CMN

Australia looks to multiple markets for dairy profitability

Editor’s note: Passport to Cheese is Cheese Market News’ feature series exploring the dairy industries of nations around the world. Each month this series takes an in-depth look at various nations/regions’ dairy industries with coverage of their milk and cheese statistics and key issues affecting them. The nations’ interplay with the United States also is explored. We are pleased to introduce our latest country — Australia.

By Rena Archwamety

MADISON, Wis. — Australia, a continent known for its varied expanses of land, has a longstanding reputation for its variety of quality dairy products and exports.

“Australia has a reputation of a clean and green environment where our cows roam freely in the paddocks,” says Alex Evans, media relations manager for Devondale Murray Goulburn, Australia’s largest dairy foods company and exporter.

“Our customers appreciate the high quality of dairy products that we make,” Evans adds. “Our products are highly sought after in many markets around the world including China, Southeast Asia and Europe.”

In Australia, the dairy industry ranks third behind the beef and wheat industries based on farmgate production value, according to Dairy Australia, the dairy farmer-supported national services body. Of the country’s 24 million people, approximately 39,000 are directly employed on dairy farms and by dairy companies in Australia.

Milk production in 2015 was estimated at 9.73 billion liters (22.11 billion pounds), Dairy Australia reports, and the average herd size currently is an estimated 284 head with a steady trend toward very large farm operations of more than 1,000 cows.

“We have everything from quite small family farms with less than 100 cows to more corporate entities comprised of lots of farms and 3,000-4,000 cows,” says Norman Repacholi, commercial research and analysis manager, Dairy Australia.

“More than two-thirds of milk production is concentrated in the southeast corner, and Victoria is the largest production state. There also has been some fairly reasonable growth in Tasmania,” he says, adding that the southern island state has successfully implemented plans to increase its dairy processing capacity in recent years.

While the southeast is a stronghold for dairy, all states have dairy industries that supply fresh milk to nearby cities and towns, and a range of high-quality consumer products — including fresh milks, custards, yogurts and a wide variety of specialty cheeses — are produced in most Australian states, according to Dairy Australia.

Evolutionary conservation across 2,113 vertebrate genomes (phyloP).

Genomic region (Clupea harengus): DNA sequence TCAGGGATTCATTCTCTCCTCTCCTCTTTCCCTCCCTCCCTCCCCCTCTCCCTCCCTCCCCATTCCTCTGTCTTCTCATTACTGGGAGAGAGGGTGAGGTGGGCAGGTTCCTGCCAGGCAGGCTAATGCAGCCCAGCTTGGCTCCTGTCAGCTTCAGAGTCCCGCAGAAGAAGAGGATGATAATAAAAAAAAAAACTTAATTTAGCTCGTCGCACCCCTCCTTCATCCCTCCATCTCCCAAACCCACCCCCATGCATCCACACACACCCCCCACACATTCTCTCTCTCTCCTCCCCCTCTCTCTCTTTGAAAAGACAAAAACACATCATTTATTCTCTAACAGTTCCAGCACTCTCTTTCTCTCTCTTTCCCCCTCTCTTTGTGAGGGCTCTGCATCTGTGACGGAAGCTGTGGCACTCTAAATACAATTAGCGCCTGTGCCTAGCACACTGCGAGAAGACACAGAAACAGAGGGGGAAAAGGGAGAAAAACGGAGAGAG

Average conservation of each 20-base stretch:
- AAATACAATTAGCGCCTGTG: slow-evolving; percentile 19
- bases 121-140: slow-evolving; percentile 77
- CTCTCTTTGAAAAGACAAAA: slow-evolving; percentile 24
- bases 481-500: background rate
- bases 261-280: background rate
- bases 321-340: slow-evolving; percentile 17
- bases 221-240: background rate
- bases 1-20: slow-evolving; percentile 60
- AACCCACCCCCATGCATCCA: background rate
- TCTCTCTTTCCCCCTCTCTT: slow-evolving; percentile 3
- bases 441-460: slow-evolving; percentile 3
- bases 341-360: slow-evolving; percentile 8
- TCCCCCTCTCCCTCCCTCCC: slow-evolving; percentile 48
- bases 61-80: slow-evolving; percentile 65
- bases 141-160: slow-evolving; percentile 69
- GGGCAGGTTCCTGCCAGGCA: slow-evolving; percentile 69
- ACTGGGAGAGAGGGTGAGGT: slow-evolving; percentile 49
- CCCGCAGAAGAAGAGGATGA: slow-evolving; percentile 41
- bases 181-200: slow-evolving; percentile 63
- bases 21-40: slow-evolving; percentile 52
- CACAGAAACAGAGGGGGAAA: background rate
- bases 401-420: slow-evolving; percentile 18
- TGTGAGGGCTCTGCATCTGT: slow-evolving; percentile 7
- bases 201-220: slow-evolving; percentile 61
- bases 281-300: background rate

The country’s dairy industry also has drawn investors from around the world, from multi-national dairy giants like Fonterra and Saputo to farmers from Europe and New Zealand looking for more affordable land.

“The Australian dairy industry is very cosmopolitan,” Repacholi notes. “We are very much blended — a lot of international organizations have stake in the industry in addition to Australian owned and operated businesses.”

• Deregulation

In the last few decades, Australia has seen a steady decline both in number of farms and volume of milk produced, Repacholi says. There were around 20,000 dairy farms in the 1980s, but after a fairly long period of consolidation, about 6,100 farms remain.

“There have been a few factors — during that period, the dairy industry was deregulated,” Repacholi explains. “As part of that, farmers were offered a structural adjustment package. They had the opportunity either to take a lump sum of money to grow their farm and make it more competitive, or they had the opportunity to exit the industry.”

A large number of farmers took the opportunity to exit after the government announced in 1999 that it would implement the Dairy Structural Adjustment Program to transition the industry to deregulation. A number of farmers also took the opportunity to buy out other farms and expand their assets to set up a stronger platform, Repacholi says. Australian dairy farmers now operate in a completely deregulated environment where international prices determine the price farmers receive for their milk. Dairy Australia notes that at an average of approximately 42 cents (U.S.) per liter, Australian dairy farmers receive a low price by world standards and therefore have to run very efficient production systems.

“Being an unregulated market, there is no class structure for the milk price,” Repacholi says. “Risk management becomes a larger challenge.”